Dancewear Corner: Doing well and doing good

Dancewear Corner: Doing well and doing good

It’s a ubiquitous question in business – can one do well and do good? In other words, can businesses grow, make some sort of profit and make a notable positive difference in surrounding communities and the world? Dancewear Corner (DWC) of Orlando, FL, offering “everything a dancer needs in one place,” is one business that has managed to do both. The dancewear store (and Só Dança retailer), through its DWC Gives Back Program, offers scholarships, dancewear/supplies, goods to auction off for silent auctions and more – all in working toward ensuring that any person who wants to reach their dance dreams has the resources to do so.

This level of community outreach and charitable action is “not all that common” amongst dance retailers, assures Jon DeMott, owner and co-founder of DWC, due to the small profit margins involved. At the same time, the business has grown steadily for over 20 years. It all began in 1996, with DeMott working in corporate restaurant management and his wife substitute-teaching. There were several layoffs at one point at the restaurant company for which he worked, and he and his wife grew concerned that he could be laid off at any time.

At the same time, the opportunity arose to run a small dance store in the corner of a dance studio (DeMott was thought of for the role given his business background). His wife was (and is) a long-time dancer, and they decided to go for it. The business steadily grew. As it did, they started to see ways in which they could help dancers in need with shoes, gear and other necessities. Formalized programs for this giving grew as the business also did, and it had more capability to give. “You can only help people if you have the money to help them; it’s really a balance,” DeMott affirms.

Yet he and his wife never gave themselves a paycheck for the first 15 years of the business. He identified this time as an investment, building up to something he wanted to build. Today, that includes offering several scholarships. One is for travel expenses to auditions, intensive programs and other dance-related opportunities. DeMott describes how dancers in need can receive scholarships for tuition at particular dance programs, yet travel expenses can still remain out of reach.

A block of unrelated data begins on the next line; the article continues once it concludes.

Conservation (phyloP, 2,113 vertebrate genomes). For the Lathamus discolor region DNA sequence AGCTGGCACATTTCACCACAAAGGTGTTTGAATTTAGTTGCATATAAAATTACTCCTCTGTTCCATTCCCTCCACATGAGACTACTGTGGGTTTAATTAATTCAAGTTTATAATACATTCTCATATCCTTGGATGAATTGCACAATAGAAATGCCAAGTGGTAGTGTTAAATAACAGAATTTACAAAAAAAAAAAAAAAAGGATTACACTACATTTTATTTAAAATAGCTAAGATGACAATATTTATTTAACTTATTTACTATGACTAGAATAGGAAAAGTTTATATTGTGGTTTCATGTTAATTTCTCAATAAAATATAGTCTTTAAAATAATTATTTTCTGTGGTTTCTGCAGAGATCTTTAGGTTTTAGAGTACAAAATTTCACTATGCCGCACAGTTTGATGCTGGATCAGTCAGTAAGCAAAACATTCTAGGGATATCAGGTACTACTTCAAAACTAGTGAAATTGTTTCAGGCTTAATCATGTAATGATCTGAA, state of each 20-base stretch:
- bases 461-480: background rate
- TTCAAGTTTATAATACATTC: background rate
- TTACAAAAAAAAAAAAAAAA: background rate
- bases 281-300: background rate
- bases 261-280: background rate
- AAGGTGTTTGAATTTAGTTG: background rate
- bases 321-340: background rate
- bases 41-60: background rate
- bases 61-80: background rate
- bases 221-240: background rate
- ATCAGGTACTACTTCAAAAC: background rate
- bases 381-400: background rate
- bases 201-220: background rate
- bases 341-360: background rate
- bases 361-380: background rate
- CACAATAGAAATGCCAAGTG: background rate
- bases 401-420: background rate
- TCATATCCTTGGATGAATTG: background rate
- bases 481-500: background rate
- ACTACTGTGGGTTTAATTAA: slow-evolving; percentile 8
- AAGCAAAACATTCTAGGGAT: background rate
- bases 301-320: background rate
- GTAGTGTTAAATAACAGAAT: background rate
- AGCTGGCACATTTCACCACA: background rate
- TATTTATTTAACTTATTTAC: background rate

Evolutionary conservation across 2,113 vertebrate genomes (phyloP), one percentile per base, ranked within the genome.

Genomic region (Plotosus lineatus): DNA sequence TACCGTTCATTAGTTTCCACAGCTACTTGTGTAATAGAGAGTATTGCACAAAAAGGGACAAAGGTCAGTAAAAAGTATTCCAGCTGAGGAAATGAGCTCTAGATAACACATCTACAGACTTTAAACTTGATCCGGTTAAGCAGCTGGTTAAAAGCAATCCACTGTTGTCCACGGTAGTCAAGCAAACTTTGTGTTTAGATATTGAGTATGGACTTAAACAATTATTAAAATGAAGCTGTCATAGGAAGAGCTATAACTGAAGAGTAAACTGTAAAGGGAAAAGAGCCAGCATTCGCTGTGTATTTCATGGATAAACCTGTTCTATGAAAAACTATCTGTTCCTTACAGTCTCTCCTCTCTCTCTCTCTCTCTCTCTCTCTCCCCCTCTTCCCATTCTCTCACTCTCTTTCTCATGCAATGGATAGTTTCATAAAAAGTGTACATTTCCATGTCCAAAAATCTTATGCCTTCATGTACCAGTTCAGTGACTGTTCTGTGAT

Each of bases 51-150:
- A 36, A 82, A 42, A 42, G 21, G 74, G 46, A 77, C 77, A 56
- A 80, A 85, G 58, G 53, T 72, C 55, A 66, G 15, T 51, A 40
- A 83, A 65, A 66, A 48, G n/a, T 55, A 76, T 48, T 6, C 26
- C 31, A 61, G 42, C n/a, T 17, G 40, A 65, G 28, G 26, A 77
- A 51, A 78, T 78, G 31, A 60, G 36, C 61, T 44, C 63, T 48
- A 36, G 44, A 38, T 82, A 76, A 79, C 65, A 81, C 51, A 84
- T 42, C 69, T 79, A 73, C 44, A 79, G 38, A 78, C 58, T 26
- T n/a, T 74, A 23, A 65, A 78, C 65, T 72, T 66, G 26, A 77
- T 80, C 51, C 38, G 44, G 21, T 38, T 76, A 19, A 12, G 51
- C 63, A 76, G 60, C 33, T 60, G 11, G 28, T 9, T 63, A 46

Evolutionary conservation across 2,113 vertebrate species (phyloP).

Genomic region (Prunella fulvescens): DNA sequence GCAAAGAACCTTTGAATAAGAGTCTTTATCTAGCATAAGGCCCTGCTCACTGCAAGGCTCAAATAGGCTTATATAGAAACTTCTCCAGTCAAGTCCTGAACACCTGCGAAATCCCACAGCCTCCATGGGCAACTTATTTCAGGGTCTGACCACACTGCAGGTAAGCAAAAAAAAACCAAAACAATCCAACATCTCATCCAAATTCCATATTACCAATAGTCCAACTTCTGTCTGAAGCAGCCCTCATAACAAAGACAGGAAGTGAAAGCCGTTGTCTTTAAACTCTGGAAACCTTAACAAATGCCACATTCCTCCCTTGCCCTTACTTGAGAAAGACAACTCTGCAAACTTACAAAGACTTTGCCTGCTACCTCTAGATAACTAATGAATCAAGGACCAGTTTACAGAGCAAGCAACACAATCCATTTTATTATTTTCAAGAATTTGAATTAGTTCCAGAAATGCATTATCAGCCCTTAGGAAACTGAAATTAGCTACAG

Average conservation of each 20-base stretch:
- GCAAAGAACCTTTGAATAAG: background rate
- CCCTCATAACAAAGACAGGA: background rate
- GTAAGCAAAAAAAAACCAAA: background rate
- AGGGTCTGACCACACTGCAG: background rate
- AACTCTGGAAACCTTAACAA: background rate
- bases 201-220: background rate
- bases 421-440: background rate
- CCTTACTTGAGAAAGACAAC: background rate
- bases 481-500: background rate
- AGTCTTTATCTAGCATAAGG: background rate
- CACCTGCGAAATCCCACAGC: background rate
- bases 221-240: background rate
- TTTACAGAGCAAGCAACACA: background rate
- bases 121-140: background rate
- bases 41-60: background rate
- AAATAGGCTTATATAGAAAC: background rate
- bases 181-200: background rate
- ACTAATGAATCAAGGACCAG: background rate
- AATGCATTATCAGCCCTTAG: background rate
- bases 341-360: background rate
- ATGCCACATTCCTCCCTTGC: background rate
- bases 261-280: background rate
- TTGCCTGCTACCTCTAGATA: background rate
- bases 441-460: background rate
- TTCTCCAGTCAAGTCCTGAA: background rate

Another scholarship is the Kathryn Morgan Scholarship. Kathryn Morgan is a former soloist with the New York City Ballet with a large YouTube fan base. DeMott recounts how he spoke with Morgan a few years ago, and she was very enthusiastic to help out with a scholarship. “She has the international reach, and we provide the scholarship fund,” he describes.

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Indeed, the word has gotten out about DeMott’s offerings, and he receives emails daily with requests for assistance and “stories that tug at your heartstrings,” he says. One example he gives is that after providing a pair of new pointe shoes for dancer to audition for Houston Ballet, he received a message from the dancer’s mother affirming that he “put a smile on her daughter's face.” “It’s more than just the money,” DeMott says. “When you give, it shows people that you believe in them.”

So, in a business sense, how does DeMott do it? How does he do well by doing so much good? First, he assures anyone who might wonder, that his retail prices aren’t any higher than other dance retailers. Second, he prioritizes costs with both heart and head. “Instead of buying a Google ad, I do something good with that money,” he explains.

Additionally, those whom DeMott serves share their positive experience with friends and colleagues, and it grows from there. “Word-of-mouth advertising is the best kind of advertising, because it comes from someone who you already trust,” DeMott says.

It also makes him feel good to think of how those dancers remember how he’s helped them, and pass that goodwill on. DWC also engages scholarship and dancewear recipients in its social media and blog content, asking them to provide videos or other kinds of posts. “People appreciate what they receive when they do something associated with it, and our business gets content, so it’s a win-win!” DeMott attests.

He also believes that a key to DWC’s success has been a philosophy of “do what you do and let others do what they do”. Everyone on the DWC team has their role, and all work together within their roles to get it all done. “It all works really well for us,” he affirms.   

Só Dança has been along for the wild ride. “We started doing business with Só Dança not long after they opened in the United States,” DeMott says. “In fact, Lisias (owner of Só Dança USA) was our first Sales Rep.”  

He shares that he and his colleagues have grown to truly appreciate both Só Dança's product and it as a company. “Doing business with Só Dança is like doing business with your family...a good family,” he says. 

Where to from here? Ultimately, DeMott would love to spend the majority of his time traveling to different dance conventions, competitions and other dance-related events for business and DWC Gives Back promotion. He’s also been getting interested in dance film and wants to deepen work in that area. Whatever may transpire, DeMott is a big believer in positive thinking. “When you think positive, positive things happen,” he affirms. 

For more on Dancewear Corner, visit

By Kathryn Boland of Dance Informa.

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